By Jiye Son
Many professionals in the STEM field are great with technical skills, but often we lack the soft skills to communicate and express our talents to draw attention to ourselves. We work endlessly in labs to produce more results, and yet when it comes to flaunting those hard-earned accomplishments, we can sometimes feel bashful and uncomfortable.
As such, when it comes time to look for a job after successfully completing a Ph.D., we struggle to sell ourselves as well-rounded and attractive employee candidates. Likewise, many startups with innovative technologies still struggle to represent themselves as groundbreaking and profitable companies to attract future investors. So how can we build our communication and soft skills to get noticed and liked by employers, and persuade companies to invest in us?
In collaboration with NYC SciComm, CUNY ASRC NanoFab, and NYC Futureworks, we had the pleasure of hosting a workshop featuring Dandan Zhu, the founding CEO of Dandan Global. As a seasoned headhunter, Dandan worked with life sciences venture capital firms, Fortune 500, and startups to connect talented employers with future employees. In this workshop, Dandan taught us her methodology on how to self-promote using personable sales skills and shared her perspective as a headhunter on the job search process.
Dandan’s energy and charisma are positively contagious, and definitely inspired me to bring out my confidence to promote myself as an intelligent and charismatic scientist!
Here are some tips that I personally enjoyed:
1.Use all possible outlets to highlight your accomplishments and don’t be humble about them. When describing your previous or current position, say what your achievements are in those roles instead of listing your duties or responsibilities. This applies to your social media, resume, and intro email. Social media, especially LinkedIn, is a great place to make yourself accessible to prospective employers, investors, or even headhunters that want to tell you about open positions. Tune into Dandan’s Daily DANDAN podcast on more about selling yourself here.
2. Put yourself forward and network with everyone. Don’t limit yourself to people you have been introduced to or with whom you have common affiliations. Reach out and introduce yourself to strangers in your field. However, when expanding your network in person or online, don’t ask the person for a job or to invest in you. Not only will you make them feel awkward and pressured, they most likely can’t offer you anything. Instead, just open up a dialogue to discuss mutual technical interests and leave a positive impression so that if an opportunity does arise they could refer you or even recommend you for a position.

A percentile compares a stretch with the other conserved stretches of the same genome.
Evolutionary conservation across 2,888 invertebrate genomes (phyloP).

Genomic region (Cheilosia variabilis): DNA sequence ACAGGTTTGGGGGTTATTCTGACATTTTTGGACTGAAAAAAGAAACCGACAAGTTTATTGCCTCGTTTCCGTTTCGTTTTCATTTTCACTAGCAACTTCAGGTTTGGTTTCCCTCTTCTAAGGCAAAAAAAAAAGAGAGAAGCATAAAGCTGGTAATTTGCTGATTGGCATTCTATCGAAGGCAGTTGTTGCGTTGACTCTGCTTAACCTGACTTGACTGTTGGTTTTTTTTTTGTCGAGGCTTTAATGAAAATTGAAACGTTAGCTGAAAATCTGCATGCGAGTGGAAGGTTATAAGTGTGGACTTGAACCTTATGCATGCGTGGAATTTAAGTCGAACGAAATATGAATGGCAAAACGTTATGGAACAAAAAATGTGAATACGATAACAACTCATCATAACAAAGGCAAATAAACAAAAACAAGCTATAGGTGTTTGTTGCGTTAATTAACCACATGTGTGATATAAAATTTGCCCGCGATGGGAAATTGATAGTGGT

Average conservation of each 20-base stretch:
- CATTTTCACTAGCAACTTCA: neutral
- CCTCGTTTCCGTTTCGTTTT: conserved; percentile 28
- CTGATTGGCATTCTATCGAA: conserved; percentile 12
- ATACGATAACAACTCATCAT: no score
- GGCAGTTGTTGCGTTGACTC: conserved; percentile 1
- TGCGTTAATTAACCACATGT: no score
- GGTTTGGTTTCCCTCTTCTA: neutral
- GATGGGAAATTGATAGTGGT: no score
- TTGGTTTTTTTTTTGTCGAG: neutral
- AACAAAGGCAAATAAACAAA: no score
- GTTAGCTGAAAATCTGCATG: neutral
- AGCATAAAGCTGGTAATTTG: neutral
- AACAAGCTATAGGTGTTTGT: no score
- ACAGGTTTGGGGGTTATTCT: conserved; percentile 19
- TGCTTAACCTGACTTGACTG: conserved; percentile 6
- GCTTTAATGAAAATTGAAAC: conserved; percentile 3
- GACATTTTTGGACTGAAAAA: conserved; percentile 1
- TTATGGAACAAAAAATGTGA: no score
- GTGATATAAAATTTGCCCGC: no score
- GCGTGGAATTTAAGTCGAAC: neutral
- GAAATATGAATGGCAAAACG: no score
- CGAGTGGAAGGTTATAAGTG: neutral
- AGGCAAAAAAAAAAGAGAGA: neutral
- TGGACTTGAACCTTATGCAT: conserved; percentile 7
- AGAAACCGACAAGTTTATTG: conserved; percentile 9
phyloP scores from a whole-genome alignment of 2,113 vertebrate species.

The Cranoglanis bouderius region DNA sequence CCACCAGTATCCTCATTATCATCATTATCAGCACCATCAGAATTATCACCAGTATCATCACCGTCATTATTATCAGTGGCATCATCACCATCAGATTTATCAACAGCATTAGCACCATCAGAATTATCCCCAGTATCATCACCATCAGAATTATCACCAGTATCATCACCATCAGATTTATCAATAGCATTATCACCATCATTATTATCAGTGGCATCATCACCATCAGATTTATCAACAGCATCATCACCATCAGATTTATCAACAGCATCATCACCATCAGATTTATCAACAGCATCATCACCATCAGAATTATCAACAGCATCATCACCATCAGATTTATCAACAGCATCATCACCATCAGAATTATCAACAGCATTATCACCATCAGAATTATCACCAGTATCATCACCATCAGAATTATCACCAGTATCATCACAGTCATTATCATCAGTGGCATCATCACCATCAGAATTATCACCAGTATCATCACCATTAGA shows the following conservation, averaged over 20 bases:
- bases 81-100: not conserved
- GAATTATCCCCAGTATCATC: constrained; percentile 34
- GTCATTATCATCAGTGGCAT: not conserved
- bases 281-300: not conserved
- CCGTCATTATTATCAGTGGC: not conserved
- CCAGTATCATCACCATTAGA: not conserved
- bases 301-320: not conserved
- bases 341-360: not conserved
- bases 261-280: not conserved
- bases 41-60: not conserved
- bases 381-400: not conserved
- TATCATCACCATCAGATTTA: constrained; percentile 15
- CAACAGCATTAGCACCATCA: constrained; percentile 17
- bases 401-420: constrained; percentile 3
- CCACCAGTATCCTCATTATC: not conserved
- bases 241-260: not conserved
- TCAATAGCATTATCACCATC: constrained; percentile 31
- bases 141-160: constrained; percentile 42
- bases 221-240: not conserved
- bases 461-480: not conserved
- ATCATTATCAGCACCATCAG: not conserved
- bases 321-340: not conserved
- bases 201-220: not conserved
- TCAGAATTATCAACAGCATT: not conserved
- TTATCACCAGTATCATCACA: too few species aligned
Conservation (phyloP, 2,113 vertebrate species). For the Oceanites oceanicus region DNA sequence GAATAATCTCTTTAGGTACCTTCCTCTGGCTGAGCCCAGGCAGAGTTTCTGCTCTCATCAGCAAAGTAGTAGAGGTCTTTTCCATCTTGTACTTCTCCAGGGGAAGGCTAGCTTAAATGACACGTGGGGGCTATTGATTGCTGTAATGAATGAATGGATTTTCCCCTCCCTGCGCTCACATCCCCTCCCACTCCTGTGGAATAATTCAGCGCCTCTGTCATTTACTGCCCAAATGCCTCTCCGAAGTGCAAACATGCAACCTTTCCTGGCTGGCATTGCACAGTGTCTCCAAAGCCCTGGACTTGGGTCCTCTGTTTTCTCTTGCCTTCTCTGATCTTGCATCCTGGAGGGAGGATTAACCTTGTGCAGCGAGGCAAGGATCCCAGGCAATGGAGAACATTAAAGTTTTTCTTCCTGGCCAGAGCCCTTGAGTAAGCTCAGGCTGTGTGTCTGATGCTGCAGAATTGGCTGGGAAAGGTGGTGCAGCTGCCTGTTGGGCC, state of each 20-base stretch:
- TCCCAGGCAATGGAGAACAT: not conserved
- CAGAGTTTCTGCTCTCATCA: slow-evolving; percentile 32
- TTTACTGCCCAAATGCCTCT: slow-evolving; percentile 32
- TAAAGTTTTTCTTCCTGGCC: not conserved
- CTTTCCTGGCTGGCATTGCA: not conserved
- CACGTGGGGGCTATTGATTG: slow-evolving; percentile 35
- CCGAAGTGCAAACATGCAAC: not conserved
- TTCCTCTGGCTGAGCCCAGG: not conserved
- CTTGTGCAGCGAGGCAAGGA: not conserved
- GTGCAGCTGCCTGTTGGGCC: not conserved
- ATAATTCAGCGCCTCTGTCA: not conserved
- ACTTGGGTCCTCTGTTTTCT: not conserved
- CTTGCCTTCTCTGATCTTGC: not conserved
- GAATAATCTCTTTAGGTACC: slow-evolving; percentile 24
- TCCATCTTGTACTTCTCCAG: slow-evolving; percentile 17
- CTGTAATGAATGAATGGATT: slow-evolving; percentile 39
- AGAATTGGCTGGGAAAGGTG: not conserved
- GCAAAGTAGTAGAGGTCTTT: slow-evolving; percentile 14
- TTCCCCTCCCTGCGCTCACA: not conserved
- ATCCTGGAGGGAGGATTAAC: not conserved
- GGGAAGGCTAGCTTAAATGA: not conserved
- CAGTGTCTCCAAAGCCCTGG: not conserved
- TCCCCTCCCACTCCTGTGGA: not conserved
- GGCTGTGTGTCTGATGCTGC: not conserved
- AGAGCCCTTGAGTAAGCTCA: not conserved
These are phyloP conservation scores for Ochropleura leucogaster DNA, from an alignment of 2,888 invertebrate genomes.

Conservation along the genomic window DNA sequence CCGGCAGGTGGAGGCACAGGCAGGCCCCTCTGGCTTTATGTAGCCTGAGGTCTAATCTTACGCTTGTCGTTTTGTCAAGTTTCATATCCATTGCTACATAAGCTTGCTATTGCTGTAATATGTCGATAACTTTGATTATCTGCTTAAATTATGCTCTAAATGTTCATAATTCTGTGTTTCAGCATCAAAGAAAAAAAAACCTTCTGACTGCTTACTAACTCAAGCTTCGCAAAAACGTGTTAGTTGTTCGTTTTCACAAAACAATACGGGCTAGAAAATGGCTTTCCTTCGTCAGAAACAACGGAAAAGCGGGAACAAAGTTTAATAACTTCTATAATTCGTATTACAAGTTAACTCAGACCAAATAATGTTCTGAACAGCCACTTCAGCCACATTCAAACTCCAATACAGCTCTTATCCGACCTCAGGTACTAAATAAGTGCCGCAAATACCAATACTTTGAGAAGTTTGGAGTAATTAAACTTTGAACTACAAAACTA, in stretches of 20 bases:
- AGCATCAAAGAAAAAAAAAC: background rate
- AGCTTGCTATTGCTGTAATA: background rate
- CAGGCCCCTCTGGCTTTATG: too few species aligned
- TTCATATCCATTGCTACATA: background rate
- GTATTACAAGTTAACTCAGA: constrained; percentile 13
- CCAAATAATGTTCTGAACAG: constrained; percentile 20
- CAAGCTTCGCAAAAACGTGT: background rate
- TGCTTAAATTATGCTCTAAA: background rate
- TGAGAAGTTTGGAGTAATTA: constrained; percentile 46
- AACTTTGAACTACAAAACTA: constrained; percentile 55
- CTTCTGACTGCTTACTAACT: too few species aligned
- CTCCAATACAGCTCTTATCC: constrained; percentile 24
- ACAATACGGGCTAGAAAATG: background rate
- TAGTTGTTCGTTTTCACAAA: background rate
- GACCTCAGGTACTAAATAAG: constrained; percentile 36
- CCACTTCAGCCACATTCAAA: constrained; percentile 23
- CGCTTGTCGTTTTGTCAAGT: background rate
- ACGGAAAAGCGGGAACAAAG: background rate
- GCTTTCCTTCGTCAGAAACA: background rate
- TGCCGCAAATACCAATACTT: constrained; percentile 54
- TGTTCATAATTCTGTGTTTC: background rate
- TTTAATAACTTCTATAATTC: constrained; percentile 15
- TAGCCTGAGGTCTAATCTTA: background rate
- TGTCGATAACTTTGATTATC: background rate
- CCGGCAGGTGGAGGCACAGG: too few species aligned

3. Memorize your introduction statement word by word. This will free up your brain space so you can pay attention to the other person’s body language rather than trying to come up with what you want to say. Dandan suggests an average of 1-minute introduction or less depending on your audience.
An introductory statement should be short, eloquent, and prepared. At your interview craft the following statement in advance, and practice speaking it out loud in the mirror to a point where you won’t need your notes! Here is a helpful article on how you can structure your intro statement, which may go something like this: “My name is ROCKSTAR. I am currently TITLE at FIRM. In my current (or last) role I’m working on... As someone who’s passionate about (relevance), I’m interested in learning more about (relevant role context). Thank you for having me here.”
4. Be likable. If you have been called in for an interview/meeting, chances are you’re technically qualified and/or your product is of real interest to the investors. So don’t spend your time reciting your resume or the product profile. Instead, show that you’re a great team player who can get along in the new work environment, or that you have the leadership skills to manage a team or a company. No one wants to work together with a jerk or invest in a company led by poor management. Some tips on how to increase your likeability:
- Ask open questions: Don’t make assumptions or ask closed questions that can be replied in a yes or no format. The more a person replies “no” back to you, the less they will end up liking you. Asking open questions will engage the other person to open up to you.
- Down-speak: End all your phrases in a lower tone, even when asking a question. This will make you seem more assertive and mature, especially if you’re a young female professional. Here’s another Daily DANDAN episode specifically on this topic.
- Sell yourself confidently: Highlight your strengths and passions, and don’t be humble about your accomplishments.
5. Lastly, it’s still a numbers game. The more people you connect with, the more you will increase your chances of being wanted. When you are an attractive candidate or a company, you have more leverage to negotiate your terms. Dandan recommends skipping out on Netflix and instead, create a spreadsheet of all the people you want to reach out to, and don’t be shy to cold call or email them.
The earlier we realize that technical skills are not enough to stand out from the competition, the sooner we can act to self-promote our technical and soft skills. While this can seem like a lot of work (because it is), being proactive early on in our job and investment search will lift the burden of stressing out last minute and create more opportunities.
About the author: Jiye Son is a PhD student studying nanotechnology and materials science at the City University of New York.
Editor: Tristan Fehr
By Justine Calise, PhD Candidate, Hofstra-Northwell School of Medicine
Speakers: Dr. Jesse Roth, MD, FACP, and Dr. Bettie Steinberg, PhD
By Leo Bear-McGuinness
With the announcement of an Isaac Newton action/adventure film, Hollywood’s tradition of misrepresenting scientists has now become as fixed as a Newtonian Law When you picture the one of the greatest scientists and ‘father of physics’ Sir Isaac Newton, what